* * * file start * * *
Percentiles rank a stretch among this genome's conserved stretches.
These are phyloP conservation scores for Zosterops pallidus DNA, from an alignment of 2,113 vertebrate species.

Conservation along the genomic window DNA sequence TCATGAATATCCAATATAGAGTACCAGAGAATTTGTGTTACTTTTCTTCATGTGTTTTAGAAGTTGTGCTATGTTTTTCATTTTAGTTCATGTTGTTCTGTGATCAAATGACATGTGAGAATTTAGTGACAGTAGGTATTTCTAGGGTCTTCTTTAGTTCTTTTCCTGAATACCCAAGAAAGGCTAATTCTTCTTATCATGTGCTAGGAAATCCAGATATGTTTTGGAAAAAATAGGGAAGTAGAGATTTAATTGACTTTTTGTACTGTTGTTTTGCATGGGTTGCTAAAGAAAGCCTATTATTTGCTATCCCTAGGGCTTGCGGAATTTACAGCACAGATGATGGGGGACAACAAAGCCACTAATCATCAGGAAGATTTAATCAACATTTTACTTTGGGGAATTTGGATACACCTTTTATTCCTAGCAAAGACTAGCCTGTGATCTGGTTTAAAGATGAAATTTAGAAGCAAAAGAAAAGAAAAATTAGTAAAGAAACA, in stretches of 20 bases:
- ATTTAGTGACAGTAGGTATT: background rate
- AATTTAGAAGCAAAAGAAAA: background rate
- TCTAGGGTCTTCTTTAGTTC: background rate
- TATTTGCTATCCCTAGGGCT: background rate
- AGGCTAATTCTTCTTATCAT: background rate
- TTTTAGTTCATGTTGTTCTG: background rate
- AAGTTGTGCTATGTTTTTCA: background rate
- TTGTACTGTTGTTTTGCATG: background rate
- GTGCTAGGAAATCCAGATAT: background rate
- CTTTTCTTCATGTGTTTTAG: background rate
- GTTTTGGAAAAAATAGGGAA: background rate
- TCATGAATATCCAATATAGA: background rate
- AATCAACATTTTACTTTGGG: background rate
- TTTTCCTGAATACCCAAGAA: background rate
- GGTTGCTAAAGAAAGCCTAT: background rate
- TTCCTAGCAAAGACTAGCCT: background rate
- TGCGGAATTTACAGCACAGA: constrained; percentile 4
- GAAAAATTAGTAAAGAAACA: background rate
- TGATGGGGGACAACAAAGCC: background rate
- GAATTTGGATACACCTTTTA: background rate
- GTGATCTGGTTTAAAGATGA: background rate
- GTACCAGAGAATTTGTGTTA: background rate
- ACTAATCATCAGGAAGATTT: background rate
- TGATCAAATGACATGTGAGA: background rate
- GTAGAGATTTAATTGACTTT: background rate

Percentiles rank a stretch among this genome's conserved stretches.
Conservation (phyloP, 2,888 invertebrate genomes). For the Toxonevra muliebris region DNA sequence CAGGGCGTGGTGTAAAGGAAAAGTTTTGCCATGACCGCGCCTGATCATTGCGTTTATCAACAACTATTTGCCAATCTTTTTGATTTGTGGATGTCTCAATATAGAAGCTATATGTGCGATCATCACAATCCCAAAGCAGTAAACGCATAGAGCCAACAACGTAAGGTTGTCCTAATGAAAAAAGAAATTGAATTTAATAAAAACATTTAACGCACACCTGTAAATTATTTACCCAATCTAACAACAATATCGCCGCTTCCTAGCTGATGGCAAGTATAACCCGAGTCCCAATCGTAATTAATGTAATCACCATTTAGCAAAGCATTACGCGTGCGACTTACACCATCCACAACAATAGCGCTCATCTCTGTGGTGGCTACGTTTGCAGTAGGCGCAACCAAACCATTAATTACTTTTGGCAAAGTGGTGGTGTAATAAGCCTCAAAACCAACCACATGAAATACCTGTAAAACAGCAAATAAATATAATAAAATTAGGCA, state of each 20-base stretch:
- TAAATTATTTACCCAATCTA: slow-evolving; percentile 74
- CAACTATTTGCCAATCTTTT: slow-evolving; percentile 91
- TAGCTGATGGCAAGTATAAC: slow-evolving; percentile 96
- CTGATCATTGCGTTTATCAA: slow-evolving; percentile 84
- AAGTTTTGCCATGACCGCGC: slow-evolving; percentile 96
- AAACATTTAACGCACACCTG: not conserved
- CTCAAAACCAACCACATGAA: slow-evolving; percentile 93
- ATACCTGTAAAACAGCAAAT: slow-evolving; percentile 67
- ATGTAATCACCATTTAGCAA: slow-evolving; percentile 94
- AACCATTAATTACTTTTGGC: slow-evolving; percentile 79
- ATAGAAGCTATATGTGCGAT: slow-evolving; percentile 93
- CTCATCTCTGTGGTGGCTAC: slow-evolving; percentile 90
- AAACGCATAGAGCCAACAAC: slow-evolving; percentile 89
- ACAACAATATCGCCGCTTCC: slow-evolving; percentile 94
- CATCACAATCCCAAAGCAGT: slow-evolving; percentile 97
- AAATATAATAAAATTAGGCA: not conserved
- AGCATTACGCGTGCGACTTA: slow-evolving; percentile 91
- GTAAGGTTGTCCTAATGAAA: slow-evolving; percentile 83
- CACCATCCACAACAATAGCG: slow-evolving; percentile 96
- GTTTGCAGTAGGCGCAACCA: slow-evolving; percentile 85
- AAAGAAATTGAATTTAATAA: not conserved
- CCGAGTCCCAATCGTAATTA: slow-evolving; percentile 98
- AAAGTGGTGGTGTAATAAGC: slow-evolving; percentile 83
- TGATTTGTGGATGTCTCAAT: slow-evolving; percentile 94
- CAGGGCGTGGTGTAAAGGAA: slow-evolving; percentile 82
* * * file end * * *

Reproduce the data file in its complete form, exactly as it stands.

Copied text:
Percentiles rank a stretch among this genome's conserved stretches.
These are phyloP conservation scores for Zosterops pallidus DNA, from an alignment of 2,113 vertebrate species.

Conservation along the genomic window DNA sequence TCATGAATATCCAATATAGAGTACCAGAGAATTTGTGTTACTTTTCTTCATGTGTTTTAGAAGTTGTGCTATGTTTTTCATTTTAGTTCATGTTGTTCTGTGATCAAATGACATGTGAGAATTTAGTGACAGTAGGTATTTCTAGGGTCTTCTTTAGTTCTTTTCCTGAATACCCAAGAAAGGCTAATTCTTCTTATCATGTGCTAGGAAATCCAGATATGTTTTGGAAAAAATAGGGAAGTAGAGATTTAATTGACTTTTTGTACTGTTGTTTTGCATGGGTTGCTAAAGAAAGCCTATTATTTGCTATCCCTAGGGCTTGCGGAATTTACAGCACAGATGATGGGGGACAACAAAGCCACTAATCATCAGGAAGATTTAATCAACATTTTACTTTGGGGAATTTGGATACACCTTTTATTCCTAGCAAAGACTAGCCTGTGATCTGGTTTAAAGATGAAATTTAGAAGCAAAAGAAAAGAAAAATTAGTAAAGAAACA, in stretches of 20 bases:
- ATTTAGTGACAGTAGGTATT: background rate
- AATTTAGAAGCAAAAGAAAA: background rate
- TCTAGGGTCTTCTTTAGTTC: background rate
- TATTTGCTATCCCTAGGGCT: background rate
- AGGCTAATTCTTCTTATCAT: background rate
- TTTTAGTTCATGTTGTTCTG: background rate
- AAGTTGTGCTATGTTTTTCA: background rate
- TTGTACTGTTGTTTTGCATG: background rate
- GTGCTAGGAAATCCAGATAT: background rate
- CTTTTCTTCATGTGTTTTAG: background rate
- GTTTTGGAAAAAATAGGGAA: background rate
- TCATGAATATCCAATATAGA: background rate
- AATCAACATTTTACTTTGGG: background rate
- TTTTCCTGAATACCCAAGAA: background rate
- GGTTGCTAAAGAAAGCCTAT: background rate
- TTCCTAGCAAAGACTAGCCT: background rate
- TGCGGAATTTACAGCACAGA: constrained; percentile 4
- GAAAAATTAGTAAAGAAACA: background rate
- TGATGGGGGACAACAAAGCC: background rate
- GAATTTGGATACACCTTTTA: background rate
- GTGATCTGGTTTAAAGATGA: background rate
- GTACCAGAGAATTTGTGTTA: background rate
- ACTAATCATCAGGAAGATTT: background rate
- TGATCAAATGACATGTGAGA: background rate
- GTAGAGATTTAATTGACTTT: background rate

Percentiles rank a stretch among this genome's conserved stretches.
Conservation (phyloP, 2,888 invertebrate genomes). For the Toxonevra muliebris region DNA sequence CAGGGCGTGGTGTAAAGGAAAAGTTTTGCCATGACCGCGCCTGATCATTGCGTTTATCAACAACTATTTGCCAATCTTTTTGATTTGTGGATGTCTCAATATAGAAGCTATATGTGCGATCATCACAATCCCAAAGCAGTAAACGCATAGAGCCAACAACGTAAGGTTGTCCTAATGAAAAAAGAAATTGAATTTAATAAAAACATTTAACGCACACCTGTAAATTATTTACCCAATCTAACAACAATATCGCCGCTTCCTAGCTGATGGCAAGTATAACCCGAGTCCCAATCGTAATTAATGTAATCACCATTTAGCAAAGCATTACGCGTGCGACTTACACCATCCACAACAATAGCGCTCATCTCTGTGGTGGCTACGTTTGCAGTAGGCGCAACCAAACCATTAATTACTTTTGGCAAAGTGGTGGTGTAATAAGCCTCAAAACCAACCACATGAAATACCTGTAAAACAGCAAATAAATATAATAAAATTAGGCA, state of each 20-base stretch:
- TAAATTATTTACCCAATCTA: slow-evolving; percentile 74
- CAACTATTTGCCAATCTTTT: slow-evolving; percentile 91
- TAGCTGATGGCAAGTATAAC: slow-evolving; percentile 96
- CTGATCATTGCGTTTATCAA: slow-evolving; percentile 84
- AAGTTTTGCCATGACCGCGC: slow-evolving; percentile 96
- AAACATTTAACGCACACCTG: not conserved
- CTCAAAACCAACCACATGAA: slow-evolving; percentile 93
- ATACCTGTAAAACAGCAAAT: slow-evolving; percentile 67
- ATGTAATCACCATTTAGCAA: slow-evolving; percentile 94
- AACCATTAATTACTTTTGGC: slow-evolving; percentile 79
- ATAGAAGCTATATGTGCGAT: slow-evolving; percentile 93
- CTCATCTCTGTGGTGGCTAC: slow-evolving; percentile 90
- AAACGCATAGAGCCAACAAC: slow-evolving; percentile 89
- ACAACAATATCGCCGCTTCC: slow-evolving; percentile 94
- CATCACAATCCCAAAGCAGT: slow-evolving; percentile 97
- AAATATAATAAAATTAGGCA: not conserved
- AGCATTACGCGTGCGACTTA: slow-evolving; percentile 91
- GTAAGGTTGTCCTAATGAAA: slow-evolving; percentile 83
- CACCATCCACAACAATAGCG: slow-evolving; percentile 96
- GTTTGCAGTAGGCGCAACCA: slow-evolving; percentile 85
- AAAGAAATTGAATTTAATAA: not conserved
- CCGAGTCCCAATCGTAATTA: slow-evolving; percentile 98
- AAAGTGGTGGTGTAATAAGC: slow-evolving; percentile 83
- TGATTTGTGGATGTCTCAAT: slow-evolving; percentile 94
- CAGGGCGTGGTGTAAAGGAA: slow-evolving; percentile 82